:huh: Wow, I'm not quite sure what to say to that! At no stage did I ever imagine that I'd have inspired one of the most renowned modellers in the hobby. :blush: I'm glad I have though, I put my stuff here in the hope that it inspires others, and it's nice to know that it does.

 

I must point out that the Tunnel Motor is nothing to do with me - it's by a guy called John Pitts, it was just one of my biggest inspirations. I will do a Tunnel Motor one day, just to see if I can do one as well as that, but that's a long way down the 'tuit' pile :)

Link to comment
:huh: Wow, I'm not quite sure what to say to that! At no stage did I ever imagine that I'd have inspired one of the most renowned modellers in the hobby. :blush: I'm glad I have though, I put my stuff here in the hope that it inspires others, and it's nice to know that it does.

 

I must point out that the Tunnel Motor is nothing to do with me - it's by a guy called John Pitts, it was just one of my biggest inspirations. I will do a Tunnel Motor one day, just to see if I can do one as well as that, but that's a long way down the 'tuit' pile :)

You also inspire some of us cr@p modellers too mate :lol:, my weathering has come on a bit having read your threads & a few others (PMP & D7093) to name a couple :icon_clap:

.............Keep up the good work B) B) B):icon_thumbsup2:

 

All the best

 

Phill :icon_wave:

Link to comment
  • RMweb Premium

Damn you sir <_< !

I've just read through your blog and have realised just how far I have to improve to attain the levels you reach.

Truly inspirational.

 

Andrew

Link to comment
I should imagine anyone who started reading this has given up by now

I am still reading with interest, and exploring the links you have provided, thanks

Dave

Link to comment

This has been very interesting to look through. I never think to look that closely at overseas modelling but some of the results achieved are simply stunning, I have certainly got some ideas from this and I although I have done some weathering to my stock it takes me forever to do and I still have a lot to learn to get up to your standard - certainly inspiring though!

 

Mark

 

 

Link to comment

Hi Pugsley,

Thanks for sharing, it was interesting. One of my first posts on RMweb was on your workbench thread. Your weathering techniques have inspired me. I now use Acrylic paints far more than I ever did, and I am getting some good results.biggrin.gif Those US modellers certainly know how to weather stuff.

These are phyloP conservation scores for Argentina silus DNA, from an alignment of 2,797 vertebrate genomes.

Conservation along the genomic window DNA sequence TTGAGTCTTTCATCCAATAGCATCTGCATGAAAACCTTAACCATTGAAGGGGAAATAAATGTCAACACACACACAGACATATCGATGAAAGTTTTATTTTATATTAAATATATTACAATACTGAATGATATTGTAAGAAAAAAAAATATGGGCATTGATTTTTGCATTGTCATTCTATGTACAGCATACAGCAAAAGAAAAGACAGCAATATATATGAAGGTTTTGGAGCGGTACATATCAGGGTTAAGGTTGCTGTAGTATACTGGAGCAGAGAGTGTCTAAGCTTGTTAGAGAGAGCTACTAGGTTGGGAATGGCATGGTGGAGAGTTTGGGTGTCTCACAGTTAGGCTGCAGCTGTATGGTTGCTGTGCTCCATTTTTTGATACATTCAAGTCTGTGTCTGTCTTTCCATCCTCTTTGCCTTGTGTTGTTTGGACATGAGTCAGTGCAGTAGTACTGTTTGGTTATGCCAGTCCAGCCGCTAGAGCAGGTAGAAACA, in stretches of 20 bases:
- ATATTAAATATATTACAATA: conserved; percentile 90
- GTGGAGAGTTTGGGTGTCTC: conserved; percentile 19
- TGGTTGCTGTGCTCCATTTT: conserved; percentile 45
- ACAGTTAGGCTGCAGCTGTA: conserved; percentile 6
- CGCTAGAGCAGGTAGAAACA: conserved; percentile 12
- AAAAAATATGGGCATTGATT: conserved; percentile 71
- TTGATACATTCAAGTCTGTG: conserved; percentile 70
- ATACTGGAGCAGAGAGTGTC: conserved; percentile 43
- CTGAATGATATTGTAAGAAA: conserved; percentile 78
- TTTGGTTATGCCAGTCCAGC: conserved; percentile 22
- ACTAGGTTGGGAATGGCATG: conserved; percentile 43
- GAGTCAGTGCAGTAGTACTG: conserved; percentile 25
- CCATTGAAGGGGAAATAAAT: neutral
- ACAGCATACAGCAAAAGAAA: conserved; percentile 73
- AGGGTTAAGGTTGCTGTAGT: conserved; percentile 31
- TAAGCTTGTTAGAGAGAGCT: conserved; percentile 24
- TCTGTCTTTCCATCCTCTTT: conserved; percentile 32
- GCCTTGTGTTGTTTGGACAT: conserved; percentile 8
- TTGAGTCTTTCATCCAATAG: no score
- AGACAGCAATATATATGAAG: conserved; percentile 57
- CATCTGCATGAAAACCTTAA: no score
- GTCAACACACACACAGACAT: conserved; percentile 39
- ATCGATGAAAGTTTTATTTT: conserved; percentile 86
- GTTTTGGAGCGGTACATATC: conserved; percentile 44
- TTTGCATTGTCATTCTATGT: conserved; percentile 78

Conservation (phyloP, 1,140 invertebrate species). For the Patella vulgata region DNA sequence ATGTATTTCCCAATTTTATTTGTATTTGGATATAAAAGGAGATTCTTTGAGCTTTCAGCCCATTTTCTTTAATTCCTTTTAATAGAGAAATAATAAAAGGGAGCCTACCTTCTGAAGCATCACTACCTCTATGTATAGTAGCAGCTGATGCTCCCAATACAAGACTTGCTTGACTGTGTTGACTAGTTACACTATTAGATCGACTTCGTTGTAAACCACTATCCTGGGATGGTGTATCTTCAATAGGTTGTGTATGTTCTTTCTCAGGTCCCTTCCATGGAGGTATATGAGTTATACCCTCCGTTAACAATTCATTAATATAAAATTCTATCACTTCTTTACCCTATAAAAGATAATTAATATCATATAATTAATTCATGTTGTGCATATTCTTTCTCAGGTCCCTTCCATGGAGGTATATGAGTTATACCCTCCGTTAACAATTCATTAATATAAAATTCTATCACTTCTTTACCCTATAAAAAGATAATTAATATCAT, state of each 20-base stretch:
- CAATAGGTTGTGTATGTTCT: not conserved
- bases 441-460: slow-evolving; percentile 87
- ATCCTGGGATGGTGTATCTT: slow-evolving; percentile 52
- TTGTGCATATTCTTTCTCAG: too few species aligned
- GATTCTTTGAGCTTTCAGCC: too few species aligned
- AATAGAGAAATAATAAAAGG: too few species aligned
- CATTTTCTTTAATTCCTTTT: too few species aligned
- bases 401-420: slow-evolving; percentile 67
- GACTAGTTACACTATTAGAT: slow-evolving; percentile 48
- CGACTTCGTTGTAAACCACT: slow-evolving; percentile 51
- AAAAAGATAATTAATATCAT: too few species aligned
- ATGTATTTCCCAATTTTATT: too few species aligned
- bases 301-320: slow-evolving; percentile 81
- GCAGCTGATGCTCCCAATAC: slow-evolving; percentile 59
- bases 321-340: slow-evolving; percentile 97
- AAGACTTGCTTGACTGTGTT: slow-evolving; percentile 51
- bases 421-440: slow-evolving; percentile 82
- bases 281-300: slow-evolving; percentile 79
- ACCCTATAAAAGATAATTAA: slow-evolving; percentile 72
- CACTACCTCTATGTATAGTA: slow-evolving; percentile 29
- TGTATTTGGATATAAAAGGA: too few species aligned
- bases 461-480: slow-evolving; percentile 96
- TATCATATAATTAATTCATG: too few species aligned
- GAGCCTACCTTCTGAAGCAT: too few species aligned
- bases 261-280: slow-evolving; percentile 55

Cheers Peter,

Link to comment

Wow, thanks everyone - I wasn't expecting such a response to this B)

 

Phill - I dunno about rubbish, that 47 you did recently looked really good.

 

I genuinely think that most people can do what I do - the biggest thing you have to learn is how to interpret photos, and work out what you're looking at. The techniques you then use to replicate that are almost incidental. There is also normally more than one way of doing something, too. It's something that comes with practice - I've learnt a lot since I did the 50, above.

Link to comment

Hi Martin

 

I like both the Blog and Thread format for the new RMWeb, I think both have a place. As for your Bloging, I say keep it up!

 

I think with what you do on your workbench (and the new layout I hope) and the way you share it with us will be much easier to follow on your Blog, but that is just my view.

 

I also like the fact that you are using the Blog Index pane, a very powerful feature of Blogs (you can't do that on a Thread, I think). It makes Blogs so much more user friendly to navigate especially with the OMWB work.

 

Keep the good work up.

 

Regards

Paul

Link to comment

Yes, I think I'm going to persevere with the blog format, in the hope that modifications to the software in time allow them to become a little more integrated with the main forum.

 

I had to put an index in there, I normally flit from project to project so it would get quite confusing without it! You could do something similar on a conventional thread by continually adding to the first post, I suppose.

Link to comment

Create an account or sign in to comment

You need to be a member in order to leave a comment

Create an account

Sign up for a new account in our community. It's easy!

Register a new account

Sign in

Already have an account? Sign in here.

Sign In Now
×
×
  • Create New...